The characteristics of lead sheeting make it a viable construction tool for a variety of applications. But most think only of lead sheeting for radiation shielding. The truth is, there are even more places where lead sheeting is a viable option to keep something out.
1. Radiation Shielding
First, radiation at high levels can be a workplace hazard. High energy radiation can emanate from a variety of sources, but we’re most often thinking of the radiation from medical test equipment such as x-ray devices.
Whole rooms or building sections can be lined with lead in order to stop or contain the radiation. Lead sheet shielding is often used as part of the walls, ceilings and even floors to create these areas of containment. Beyond an x-ray machine, there are both natural and man-made sources of radiation.
Radiation can occur naturally in soil in some areas, and there are small amounts of radiation released into the environment from power producing plants including nuclear and coal-fueled plants. Lead sheet can be used as a barrier to ground radiation by lining basements or substructures with lead. Industrial and manufacturing companies where a process or machine puts radiation into the environment will often protect workers–and the public–with lead shielding.
2. Roof Protection
Another common use is in roofing or roof flashing. Lead is not impacted by a wide range of temperatures, it is corrosion-resistant and can handle exposure to the atmosphere, saltwater, UV light and most natural chemicals. Lead is also easily shaped and formed without cracking. Roof lines have a variety of pitches and elements that are best protected with lead sheeting. For these reasons, lead sheeting is a regular component in roofing and roof flashing.
3. Ground Protection
Lead sheeting is an overall good choice for waterproofing. It is often mandatory in some building or construction applications to guard against groundwater infiltration. Lead sheeting is impermeable to water. It resists rusting and corrosion. Lead sheeting’s shape molding efficiencies make it perfect for other areas of construction including walls and floors. It is also used for packing and sealing material. When installed correctly, lead sheeting used to keep groundwater out (or moisture from water features in) can provide protection for as long as the building or below-ground feature exists. Some examples where lead sheeting are used:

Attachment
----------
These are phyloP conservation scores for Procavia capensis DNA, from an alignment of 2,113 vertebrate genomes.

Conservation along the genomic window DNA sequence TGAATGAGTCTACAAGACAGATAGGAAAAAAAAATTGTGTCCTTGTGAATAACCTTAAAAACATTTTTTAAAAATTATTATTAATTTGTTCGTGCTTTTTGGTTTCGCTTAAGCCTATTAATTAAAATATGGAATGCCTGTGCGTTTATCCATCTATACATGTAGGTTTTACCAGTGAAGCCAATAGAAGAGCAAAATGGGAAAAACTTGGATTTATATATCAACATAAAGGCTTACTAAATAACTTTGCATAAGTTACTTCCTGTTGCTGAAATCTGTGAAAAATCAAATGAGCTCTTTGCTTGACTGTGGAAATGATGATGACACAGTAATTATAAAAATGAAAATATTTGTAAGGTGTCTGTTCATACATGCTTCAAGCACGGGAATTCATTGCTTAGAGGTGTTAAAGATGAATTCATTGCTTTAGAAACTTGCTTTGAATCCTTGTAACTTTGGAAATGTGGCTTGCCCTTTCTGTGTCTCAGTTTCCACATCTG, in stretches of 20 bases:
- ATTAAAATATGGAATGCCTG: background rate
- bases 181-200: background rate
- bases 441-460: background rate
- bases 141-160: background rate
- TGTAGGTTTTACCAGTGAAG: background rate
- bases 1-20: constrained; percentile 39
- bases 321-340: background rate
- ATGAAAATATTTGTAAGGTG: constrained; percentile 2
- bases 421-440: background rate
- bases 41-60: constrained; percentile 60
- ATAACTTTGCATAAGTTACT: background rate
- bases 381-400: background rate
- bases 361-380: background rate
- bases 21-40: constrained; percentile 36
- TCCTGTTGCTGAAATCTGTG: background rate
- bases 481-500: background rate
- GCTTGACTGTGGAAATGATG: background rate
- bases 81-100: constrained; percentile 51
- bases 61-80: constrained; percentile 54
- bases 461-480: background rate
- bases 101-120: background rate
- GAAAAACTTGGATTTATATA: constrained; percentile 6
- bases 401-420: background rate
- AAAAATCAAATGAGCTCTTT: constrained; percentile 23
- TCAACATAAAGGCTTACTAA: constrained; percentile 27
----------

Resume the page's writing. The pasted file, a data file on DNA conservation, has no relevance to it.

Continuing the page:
- Water tanks
- Below ground structures
- Reflection pools
- Rooftop gardens
4. Making the Music Better
An interesting use that is common but less visible, centers around another shielding characteristic–soundproofing. Noise can cause issues in a variety of industries. Heavy manufacturing is one area where both sound and vibration pollution can be addressed by the use of lead sheeting. In manufacturing, lead sheeting can be put right on machinery to deaden noise and vibration.
In the music industry, builders work diligently to reduce outside sounds from getting into recording studios and control rooms. Lead sheeting is often found in the walls, ceilings and floors of these facilities in order to make sure the only sounds on a recording…were intended to be there.
From the music industry to the hospital or radiology laboratory, lead sheeting is shielding noise, radiation and the elements to make homes, buildings and equipment safer, drier and quiet.
Mayer Alloys Corporation brings together the resources to meet your manufacturing, assembly and supply chain needs. From metal distribution specializing in tin and lead products to mil-spec packaging, warehouse and distribution services and electronic waste and scrap metal recycling. Contact us today to see how we can meet your needs!